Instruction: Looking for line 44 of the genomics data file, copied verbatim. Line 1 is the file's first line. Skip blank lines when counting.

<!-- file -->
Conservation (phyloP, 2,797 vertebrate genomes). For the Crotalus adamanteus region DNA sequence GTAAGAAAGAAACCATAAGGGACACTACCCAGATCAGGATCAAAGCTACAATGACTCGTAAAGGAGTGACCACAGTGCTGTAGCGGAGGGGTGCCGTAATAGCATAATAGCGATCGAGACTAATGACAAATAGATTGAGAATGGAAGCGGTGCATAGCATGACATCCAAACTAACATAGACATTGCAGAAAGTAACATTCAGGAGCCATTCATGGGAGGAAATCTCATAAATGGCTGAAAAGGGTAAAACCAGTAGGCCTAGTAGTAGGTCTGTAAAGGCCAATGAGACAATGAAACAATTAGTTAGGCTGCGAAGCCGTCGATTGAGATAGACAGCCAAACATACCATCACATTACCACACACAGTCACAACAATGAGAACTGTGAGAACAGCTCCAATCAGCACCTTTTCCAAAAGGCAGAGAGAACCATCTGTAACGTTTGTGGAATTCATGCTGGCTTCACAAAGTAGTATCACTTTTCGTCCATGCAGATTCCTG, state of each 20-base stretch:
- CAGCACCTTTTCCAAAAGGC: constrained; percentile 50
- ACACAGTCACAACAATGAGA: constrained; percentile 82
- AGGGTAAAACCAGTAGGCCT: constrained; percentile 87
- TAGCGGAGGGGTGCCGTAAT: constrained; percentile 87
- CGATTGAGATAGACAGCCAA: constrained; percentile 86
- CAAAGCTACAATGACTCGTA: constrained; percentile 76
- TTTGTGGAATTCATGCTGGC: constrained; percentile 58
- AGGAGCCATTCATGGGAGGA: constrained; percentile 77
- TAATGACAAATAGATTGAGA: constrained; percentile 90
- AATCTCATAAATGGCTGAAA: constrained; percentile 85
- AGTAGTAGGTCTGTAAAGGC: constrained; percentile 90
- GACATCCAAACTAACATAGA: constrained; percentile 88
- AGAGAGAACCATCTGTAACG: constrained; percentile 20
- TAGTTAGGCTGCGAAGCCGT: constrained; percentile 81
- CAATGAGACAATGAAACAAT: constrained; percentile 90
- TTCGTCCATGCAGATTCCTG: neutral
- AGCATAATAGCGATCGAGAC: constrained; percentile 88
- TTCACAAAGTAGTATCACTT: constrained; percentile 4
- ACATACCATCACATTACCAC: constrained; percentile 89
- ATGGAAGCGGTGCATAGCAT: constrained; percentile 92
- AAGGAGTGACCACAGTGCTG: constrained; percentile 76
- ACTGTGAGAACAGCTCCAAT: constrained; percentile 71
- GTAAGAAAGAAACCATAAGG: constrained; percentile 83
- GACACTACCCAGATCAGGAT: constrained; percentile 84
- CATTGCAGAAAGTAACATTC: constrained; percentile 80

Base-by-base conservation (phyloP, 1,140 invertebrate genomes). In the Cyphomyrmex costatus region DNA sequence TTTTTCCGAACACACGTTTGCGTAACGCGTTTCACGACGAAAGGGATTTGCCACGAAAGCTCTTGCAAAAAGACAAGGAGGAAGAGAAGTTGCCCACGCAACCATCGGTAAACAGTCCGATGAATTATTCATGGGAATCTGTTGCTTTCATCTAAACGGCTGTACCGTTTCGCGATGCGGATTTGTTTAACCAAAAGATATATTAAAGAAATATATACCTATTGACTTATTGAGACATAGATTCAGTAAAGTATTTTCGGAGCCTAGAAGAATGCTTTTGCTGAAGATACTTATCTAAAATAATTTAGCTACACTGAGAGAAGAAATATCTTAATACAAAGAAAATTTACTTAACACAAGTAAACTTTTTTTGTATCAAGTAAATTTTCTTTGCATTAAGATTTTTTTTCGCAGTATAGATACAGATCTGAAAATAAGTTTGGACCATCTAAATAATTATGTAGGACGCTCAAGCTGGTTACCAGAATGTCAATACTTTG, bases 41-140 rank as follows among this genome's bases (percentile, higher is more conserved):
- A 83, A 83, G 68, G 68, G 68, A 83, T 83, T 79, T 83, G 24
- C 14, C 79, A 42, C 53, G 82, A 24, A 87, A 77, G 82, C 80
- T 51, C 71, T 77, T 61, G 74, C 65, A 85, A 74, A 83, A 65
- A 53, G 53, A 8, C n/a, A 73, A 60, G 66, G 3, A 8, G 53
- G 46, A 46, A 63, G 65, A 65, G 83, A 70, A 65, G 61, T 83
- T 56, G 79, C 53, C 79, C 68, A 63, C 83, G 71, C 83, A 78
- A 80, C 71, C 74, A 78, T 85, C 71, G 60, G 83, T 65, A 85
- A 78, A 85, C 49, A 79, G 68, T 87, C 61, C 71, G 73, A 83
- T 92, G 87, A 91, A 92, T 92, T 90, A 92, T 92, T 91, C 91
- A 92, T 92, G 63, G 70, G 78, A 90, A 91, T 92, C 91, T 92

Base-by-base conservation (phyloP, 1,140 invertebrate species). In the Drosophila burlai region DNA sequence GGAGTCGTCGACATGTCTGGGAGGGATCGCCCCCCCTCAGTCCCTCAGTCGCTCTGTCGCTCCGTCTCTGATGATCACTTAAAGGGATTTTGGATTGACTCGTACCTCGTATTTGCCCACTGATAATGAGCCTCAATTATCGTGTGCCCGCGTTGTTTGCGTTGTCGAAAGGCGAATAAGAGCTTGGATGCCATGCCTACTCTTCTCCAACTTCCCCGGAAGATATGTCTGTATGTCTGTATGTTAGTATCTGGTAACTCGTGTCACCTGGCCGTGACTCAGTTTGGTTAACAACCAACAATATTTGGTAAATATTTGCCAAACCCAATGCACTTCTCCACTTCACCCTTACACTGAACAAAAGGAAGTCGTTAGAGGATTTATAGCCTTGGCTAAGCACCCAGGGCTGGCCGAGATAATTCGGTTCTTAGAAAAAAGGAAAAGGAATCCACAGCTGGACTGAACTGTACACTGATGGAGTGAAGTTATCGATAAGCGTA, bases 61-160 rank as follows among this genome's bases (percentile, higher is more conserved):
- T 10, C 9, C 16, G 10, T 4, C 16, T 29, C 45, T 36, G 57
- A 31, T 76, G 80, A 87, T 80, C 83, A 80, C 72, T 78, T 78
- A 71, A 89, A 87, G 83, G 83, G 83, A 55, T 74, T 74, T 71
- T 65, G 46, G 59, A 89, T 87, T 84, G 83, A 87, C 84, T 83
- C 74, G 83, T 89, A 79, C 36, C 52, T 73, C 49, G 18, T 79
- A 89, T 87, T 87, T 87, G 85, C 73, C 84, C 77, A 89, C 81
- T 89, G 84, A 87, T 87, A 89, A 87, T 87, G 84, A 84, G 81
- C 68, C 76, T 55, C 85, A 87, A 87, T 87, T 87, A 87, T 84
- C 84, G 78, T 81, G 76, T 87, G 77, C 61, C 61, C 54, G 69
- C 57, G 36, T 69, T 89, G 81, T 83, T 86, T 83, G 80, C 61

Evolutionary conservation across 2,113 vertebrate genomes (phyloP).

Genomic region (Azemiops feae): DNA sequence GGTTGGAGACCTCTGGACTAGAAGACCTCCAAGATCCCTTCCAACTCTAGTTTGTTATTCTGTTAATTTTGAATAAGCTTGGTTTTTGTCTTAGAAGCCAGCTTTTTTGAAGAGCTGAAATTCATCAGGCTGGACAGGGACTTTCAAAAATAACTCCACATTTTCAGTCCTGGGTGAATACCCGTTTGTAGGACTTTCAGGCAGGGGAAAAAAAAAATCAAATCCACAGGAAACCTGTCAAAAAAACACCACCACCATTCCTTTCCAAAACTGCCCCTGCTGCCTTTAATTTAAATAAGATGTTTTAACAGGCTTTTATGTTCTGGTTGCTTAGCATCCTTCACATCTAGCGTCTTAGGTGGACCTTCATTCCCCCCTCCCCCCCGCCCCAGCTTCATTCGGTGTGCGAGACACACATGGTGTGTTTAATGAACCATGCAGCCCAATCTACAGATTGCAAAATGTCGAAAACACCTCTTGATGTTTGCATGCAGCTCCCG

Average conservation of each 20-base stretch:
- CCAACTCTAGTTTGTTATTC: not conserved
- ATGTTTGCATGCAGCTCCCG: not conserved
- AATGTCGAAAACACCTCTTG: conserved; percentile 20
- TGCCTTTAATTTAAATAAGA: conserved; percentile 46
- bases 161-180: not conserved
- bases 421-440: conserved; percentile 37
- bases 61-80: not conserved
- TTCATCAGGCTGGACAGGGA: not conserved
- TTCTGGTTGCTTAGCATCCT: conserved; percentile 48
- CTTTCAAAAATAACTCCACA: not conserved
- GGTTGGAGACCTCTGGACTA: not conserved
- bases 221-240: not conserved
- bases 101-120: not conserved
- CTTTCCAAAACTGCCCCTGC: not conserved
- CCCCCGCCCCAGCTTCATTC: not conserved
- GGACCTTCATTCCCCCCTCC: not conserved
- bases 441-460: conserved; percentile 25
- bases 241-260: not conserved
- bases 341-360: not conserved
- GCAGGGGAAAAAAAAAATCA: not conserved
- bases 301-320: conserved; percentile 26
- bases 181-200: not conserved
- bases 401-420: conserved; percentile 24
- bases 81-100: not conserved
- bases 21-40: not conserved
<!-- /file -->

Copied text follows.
- A 89, T 87, T 87, T 87, G 85, C 73, C 84, C 77, A 89, C 81